After President Obama's victory over Mitt Romney, thinking about the 2016 election may seem like we're jumping the gun. However it is never too early to consider the presidential candidates of the future. With an ABC News-Washington Post poll indicating 57% of Americans would back her candidacy, Democrats would love to see Hillary Clinton run for president again in 2016. It is highly unlikely that she will face an intense primary fight like 2008, which would give her a substantial amount of money to contest her opponent in the general election. With Clinton’s perceived advantage at the onset of the 2016 race, the Republican candidate that has the best chance of beating her is New Jersey Governor Chris Christie.
Christie is currently the most popular Republican presidential hopeful with 55% approval rating nationwide according to a poll by Farleigh-Dickenson University. Although in recent months he has come under fire by some of the GOP die-hards for praising President Obama’s reaction to Hurricane Sandy and slamming House Speaker John Boehner for delaying federal relief aid for the storm damage, Christie’s straight-talking style is in sharp contrast to Clinton’s more drawn out diplomatic rhetoric.
Christie presents Americans with a rebuttal to the status quo of congressional gridlock; he is outspoken when it comes to partisan maneuvering on both sides of the aisle. With Congress’ approval rating at 18% during the fiscal cliff debate, a candidate like Christie that is willing to bluntly cut through Republican and Democratic platitudes is appealing to the American public. Christie’s record of reducing spending in New Jersey will significantly bolster his candidacy as recent congressional debates have failed to produce any legitimate reductions in government.
Although she is well qualified and experienced enough to hold the Oval Office, Clinton represents a continuation of the current political discourse. Despite high favorability ratings during her tenure as secretary of state, if past polling holds true Nate Silver projects that Clinton’s favorability will decrease substantially if she is a presidential candidate. During her tenure as first lady, Hillary Clinton’s favorability decreased when she was more engaged in policymaking, such as when she advocated for health care reform in front of Congress. Simultaneously, when she ran for the Senate seat in New York and ran for president in 2008, Clinton’s favorability and unfavorability ratings were virtually identical.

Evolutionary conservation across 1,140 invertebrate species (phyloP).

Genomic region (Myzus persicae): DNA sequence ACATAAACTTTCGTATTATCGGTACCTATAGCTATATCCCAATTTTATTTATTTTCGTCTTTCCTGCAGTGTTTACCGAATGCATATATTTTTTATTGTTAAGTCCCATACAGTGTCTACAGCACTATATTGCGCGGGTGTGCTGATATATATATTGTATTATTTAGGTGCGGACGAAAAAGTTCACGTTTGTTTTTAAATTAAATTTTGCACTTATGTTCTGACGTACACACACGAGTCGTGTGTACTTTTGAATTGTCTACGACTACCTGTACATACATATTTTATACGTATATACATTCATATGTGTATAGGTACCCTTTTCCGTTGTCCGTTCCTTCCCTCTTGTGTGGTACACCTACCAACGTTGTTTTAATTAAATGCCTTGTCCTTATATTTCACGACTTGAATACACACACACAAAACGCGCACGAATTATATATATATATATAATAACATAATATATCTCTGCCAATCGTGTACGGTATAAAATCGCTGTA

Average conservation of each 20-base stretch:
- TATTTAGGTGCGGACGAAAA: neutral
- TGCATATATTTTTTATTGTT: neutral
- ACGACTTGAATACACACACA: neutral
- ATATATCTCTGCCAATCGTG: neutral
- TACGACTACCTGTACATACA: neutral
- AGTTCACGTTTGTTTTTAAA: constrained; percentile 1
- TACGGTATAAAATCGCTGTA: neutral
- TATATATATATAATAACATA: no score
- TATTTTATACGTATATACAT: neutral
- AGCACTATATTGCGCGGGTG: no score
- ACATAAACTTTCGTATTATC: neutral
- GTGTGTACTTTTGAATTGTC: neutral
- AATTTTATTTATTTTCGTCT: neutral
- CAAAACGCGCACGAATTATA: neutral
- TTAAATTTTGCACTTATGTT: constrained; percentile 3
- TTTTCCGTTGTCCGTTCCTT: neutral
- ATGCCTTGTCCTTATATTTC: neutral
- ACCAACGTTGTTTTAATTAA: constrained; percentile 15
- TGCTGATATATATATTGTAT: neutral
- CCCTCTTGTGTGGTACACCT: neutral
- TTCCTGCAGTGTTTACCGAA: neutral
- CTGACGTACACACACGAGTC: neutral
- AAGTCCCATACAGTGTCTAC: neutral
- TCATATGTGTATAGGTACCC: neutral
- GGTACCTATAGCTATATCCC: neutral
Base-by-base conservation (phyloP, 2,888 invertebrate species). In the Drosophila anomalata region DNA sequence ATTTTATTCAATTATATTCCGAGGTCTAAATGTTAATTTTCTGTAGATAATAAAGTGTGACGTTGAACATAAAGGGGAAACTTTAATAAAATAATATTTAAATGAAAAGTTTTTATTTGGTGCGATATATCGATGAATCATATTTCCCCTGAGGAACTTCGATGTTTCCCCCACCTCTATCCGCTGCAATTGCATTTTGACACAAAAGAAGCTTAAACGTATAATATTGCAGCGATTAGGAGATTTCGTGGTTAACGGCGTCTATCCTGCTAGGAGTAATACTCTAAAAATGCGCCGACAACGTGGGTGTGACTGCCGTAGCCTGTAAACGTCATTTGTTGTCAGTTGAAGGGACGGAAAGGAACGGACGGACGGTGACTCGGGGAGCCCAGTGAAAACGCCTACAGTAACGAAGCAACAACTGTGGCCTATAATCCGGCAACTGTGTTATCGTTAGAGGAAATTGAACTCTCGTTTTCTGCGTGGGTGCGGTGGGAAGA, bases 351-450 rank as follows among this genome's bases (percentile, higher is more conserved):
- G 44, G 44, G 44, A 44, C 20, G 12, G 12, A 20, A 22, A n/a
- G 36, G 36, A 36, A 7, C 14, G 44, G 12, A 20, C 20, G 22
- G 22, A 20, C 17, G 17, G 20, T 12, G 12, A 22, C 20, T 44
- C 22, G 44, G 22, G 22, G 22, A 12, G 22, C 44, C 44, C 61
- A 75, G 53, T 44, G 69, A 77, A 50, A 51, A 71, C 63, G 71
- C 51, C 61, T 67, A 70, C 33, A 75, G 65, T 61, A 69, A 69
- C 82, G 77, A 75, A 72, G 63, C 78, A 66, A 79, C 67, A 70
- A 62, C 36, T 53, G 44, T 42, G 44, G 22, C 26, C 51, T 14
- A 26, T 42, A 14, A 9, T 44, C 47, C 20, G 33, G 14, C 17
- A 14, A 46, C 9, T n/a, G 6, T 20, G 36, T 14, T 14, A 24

In addition, a Hillary Clinton presidency would represent a continuation of the Clinton-Bush dynasty that would span 32 years of involvement in the Oval Office including her service as Secretary of State (1988 to 2012, 2016 to 2024), if she was re-elected in 2020. Hillary Clinton’s age is also working against her, as she will be 69 years old in 2016 compared to Christie’s 54.
Poll numbers throughout her involvement in national policymaking show that Hillary Clinton’s superstardom in American politics does not guarantee her a victory in 2016. Simultaneously, Christie’s rapid ascent and increasing approval among both Republicans and Democrats prove that he has an appeal beyond the GOP. With 2016 only a few short years away, Chris Christie’s trademark style and fresh approach to politics will propel him to victory over the familiar Hillary Clinton. The country is eager for a different approach to the unchanging state of Washington politics.